Erica Zweifel - 2012 Northfield City Council Candidate (Ward 3)

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Erica Zweifel (email: ericazweifel@gmail.com, website: Facebook - ZweifelForCouncil) is a candidate for Northfield City Council, Ward 3. Erica's responses to questions prepared by Northfield Citizens Online in cooperation with the League of Women Voters Northfield - Cannon Falls are presented below:

Candidate Information

Political Experience: Third ward representative on the Northfield City Council.  My council appointments currently include; Mill Towns Trail Joint Powers Board, Northfield Housing and Redevelopment Authority, and the Fire Service District Task Force. 

Employment: Science Education Resource Center at Carleton College as a project manager.

Family: I am married and have one child in middle school. I have lived in the third ward for twenty years and am surrounded by great neighbors.

I am seeking re-election because I enjoy serving the community as a city councilor.  I enjoy working with our city boards and commission, various community groups, constituents and other individuals to bring their many creative ideas to fruition.  I am interested in making policy decisions that will provide Northfield with a strong foundation as we move toward a sustainable and resilient future.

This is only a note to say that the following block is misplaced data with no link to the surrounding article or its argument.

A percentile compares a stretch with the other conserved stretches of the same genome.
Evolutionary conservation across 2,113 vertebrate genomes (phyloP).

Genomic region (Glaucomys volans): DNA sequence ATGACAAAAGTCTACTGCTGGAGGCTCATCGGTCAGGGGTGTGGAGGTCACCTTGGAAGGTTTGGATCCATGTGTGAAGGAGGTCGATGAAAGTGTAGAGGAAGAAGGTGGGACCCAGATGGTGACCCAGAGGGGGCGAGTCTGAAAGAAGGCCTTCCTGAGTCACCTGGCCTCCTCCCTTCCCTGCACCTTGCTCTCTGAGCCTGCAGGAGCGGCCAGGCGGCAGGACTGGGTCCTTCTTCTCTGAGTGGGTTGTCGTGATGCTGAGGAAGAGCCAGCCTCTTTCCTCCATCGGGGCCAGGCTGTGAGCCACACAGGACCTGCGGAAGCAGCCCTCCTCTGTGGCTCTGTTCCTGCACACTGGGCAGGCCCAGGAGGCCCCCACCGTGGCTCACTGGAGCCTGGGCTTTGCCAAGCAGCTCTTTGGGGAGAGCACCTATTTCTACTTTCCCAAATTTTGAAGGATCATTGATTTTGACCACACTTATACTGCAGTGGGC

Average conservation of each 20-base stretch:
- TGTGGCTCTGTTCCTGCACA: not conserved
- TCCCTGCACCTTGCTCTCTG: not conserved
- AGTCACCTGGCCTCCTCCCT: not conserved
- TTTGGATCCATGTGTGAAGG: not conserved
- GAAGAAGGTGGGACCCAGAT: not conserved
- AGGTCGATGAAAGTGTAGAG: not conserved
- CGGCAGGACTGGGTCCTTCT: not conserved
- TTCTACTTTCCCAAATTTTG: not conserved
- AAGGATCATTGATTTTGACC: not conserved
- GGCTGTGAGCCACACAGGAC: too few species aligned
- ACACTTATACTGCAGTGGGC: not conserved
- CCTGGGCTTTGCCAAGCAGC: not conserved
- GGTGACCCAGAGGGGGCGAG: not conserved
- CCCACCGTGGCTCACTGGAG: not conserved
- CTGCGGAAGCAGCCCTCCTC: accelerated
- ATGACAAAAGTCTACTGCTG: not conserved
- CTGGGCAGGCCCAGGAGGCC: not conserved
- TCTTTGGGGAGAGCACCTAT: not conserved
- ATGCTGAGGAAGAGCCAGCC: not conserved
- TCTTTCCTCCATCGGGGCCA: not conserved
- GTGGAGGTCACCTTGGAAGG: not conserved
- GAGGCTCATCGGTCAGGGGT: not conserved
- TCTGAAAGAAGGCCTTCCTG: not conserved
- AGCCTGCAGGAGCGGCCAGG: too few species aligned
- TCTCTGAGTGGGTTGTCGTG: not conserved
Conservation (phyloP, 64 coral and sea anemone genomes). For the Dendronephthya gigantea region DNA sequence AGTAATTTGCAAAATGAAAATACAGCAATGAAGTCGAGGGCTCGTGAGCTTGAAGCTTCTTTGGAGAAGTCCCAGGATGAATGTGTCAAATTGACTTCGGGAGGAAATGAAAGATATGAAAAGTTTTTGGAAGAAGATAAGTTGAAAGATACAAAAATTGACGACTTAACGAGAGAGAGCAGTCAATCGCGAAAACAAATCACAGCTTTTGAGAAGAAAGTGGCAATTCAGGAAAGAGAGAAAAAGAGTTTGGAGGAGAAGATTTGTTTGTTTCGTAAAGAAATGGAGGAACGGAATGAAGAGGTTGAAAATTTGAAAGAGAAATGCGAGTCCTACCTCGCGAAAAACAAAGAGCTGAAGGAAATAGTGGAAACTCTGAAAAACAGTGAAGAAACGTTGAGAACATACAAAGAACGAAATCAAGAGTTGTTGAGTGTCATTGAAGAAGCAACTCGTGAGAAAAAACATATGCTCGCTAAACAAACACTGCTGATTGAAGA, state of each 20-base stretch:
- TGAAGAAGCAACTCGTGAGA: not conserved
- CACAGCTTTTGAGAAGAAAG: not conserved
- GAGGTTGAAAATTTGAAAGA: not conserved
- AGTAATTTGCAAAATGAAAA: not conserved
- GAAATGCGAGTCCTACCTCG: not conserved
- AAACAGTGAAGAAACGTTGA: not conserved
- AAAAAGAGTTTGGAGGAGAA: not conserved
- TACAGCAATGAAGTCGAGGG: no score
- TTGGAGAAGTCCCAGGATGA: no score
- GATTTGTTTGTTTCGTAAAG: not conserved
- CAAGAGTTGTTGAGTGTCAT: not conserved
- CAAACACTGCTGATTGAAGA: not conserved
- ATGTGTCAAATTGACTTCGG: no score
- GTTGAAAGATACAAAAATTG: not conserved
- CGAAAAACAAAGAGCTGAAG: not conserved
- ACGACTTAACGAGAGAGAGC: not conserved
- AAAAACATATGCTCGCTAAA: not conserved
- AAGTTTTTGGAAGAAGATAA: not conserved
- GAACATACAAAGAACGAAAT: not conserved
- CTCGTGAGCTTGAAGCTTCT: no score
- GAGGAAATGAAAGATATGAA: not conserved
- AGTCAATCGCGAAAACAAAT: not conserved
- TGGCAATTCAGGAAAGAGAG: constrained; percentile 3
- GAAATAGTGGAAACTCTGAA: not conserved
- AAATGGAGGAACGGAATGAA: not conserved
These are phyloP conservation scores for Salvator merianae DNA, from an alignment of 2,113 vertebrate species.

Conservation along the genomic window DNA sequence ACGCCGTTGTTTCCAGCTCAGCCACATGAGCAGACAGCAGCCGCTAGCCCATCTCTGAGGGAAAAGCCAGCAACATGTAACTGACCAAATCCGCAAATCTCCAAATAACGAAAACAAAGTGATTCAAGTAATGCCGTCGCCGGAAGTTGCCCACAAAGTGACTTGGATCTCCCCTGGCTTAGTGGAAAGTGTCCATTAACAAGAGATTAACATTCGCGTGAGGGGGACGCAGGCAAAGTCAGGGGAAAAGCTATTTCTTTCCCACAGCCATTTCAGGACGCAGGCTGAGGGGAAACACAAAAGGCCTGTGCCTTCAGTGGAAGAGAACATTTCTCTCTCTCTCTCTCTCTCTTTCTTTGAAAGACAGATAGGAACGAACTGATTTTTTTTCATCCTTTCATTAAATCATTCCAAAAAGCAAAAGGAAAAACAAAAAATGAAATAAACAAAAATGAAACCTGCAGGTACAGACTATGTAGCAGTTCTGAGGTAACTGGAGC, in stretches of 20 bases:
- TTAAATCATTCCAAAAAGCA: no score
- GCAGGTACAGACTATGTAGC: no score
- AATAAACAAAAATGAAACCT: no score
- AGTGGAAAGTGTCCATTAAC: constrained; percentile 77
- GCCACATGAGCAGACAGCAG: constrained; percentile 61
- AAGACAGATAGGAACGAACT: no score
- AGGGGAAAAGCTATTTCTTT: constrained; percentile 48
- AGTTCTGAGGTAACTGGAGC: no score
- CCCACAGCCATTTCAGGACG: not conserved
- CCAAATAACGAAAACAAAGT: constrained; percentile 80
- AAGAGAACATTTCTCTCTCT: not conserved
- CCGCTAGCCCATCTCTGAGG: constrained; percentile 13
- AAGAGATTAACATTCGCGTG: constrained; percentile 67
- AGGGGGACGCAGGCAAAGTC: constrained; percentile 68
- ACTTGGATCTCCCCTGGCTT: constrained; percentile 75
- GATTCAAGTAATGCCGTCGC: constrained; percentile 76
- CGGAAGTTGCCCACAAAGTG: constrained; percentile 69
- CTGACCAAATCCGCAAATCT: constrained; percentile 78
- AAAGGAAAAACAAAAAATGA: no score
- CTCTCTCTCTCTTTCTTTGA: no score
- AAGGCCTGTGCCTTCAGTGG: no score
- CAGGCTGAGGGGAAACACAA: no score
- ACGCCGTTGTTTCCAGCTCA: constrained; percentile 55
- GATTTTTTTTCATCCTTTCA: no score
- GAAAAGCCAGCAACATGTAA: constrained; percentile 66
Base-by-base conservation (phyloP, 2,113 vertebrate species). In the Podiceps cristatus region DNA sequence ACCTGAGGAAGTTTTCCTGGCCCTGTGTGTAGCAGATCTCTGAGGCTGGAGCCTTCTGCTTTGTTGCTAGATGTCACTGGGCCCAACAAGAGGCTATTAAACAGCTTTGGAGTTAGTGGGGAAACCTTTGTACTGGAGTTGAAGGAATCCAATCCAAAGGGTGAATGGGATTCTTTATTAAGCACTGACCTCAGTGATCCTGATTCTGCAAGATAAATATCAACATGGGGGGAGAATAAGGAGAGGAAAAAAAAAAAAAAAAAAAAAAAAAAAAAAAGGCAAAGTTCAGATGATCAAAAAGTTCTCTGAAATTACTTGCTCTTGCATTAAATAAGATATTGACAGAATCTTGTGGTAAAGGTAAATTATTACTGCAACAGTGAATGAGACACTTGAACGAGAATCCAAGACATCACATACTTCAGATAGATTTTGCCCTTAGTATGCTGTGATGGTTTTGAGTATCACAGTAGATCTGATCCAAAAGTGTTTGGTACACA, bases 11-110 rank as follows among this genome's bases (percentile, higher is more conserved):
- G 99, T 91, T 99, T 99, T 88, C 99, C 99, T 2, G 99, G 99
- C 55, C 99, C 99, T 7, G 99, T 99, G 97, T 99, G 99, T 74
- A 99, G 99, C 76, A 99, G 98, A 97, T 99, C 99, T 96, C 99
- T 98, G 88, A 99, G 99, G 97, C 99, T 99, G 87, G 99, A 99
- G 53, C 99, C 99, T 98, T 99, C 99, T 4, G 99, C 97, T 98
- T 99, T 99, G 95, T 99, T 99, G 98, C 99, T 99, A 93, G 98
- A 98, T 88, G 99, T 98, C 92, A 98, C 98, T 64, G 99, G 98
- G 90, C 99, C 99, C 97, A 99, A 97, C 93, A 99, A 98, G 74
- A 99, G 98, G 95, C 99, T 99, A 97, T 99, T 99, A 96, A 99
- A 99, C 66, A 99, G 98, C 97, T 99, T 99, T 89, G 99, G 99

Questions

1. Comment on the impact of reduced state aid to the city and tell what measures the city should take to respond to the reduction.

Local government aid has become an unreliable funding source. It has been reduced without warning and may disappear altogether. The current council has prepared for a budget with reduced local government aid and it is our goal to eliminate our dependence on this unreliable funding source. This council has worked hard to reduce Northfield’s dependence on local government aid, focused our resources on core services and taken a systems thinking approach to our decision making process. We continue to review our priorities for core services and seek out financially stabilizing partnerships and collaborations. We budget model a two-year cycle and continue to look at cost saving measures and revenue opportunities. We have appointed an Ad Hoc Finance Committee to make recommendations on cost saving measures and revenue opportunities.

2. What are your economic development priorities for the city?

First and foremost, we should support our existing businesses. We should find out what would make them even more successful and recruit synergistic businesses and assist in identifying local substitutions for imported and exported items. Building strong relationships with our businesses is key. We should practice economic gardening, nurturing and growing small to medium size businesses. Now that we have a co-working space (Check out SPUR!) we should strengthen our business incubator model.  In terms of locating new businesses or expanding current businesses, we should make infill a priority (this is the most cost effective option for the city because the infrastructure already exists), focus on parcels of land that are already in close proximity to city infrastructure and have a parcel inventory ready for businesses.  All of Northfield’s economic partners need to work together on our community’s economic development goals.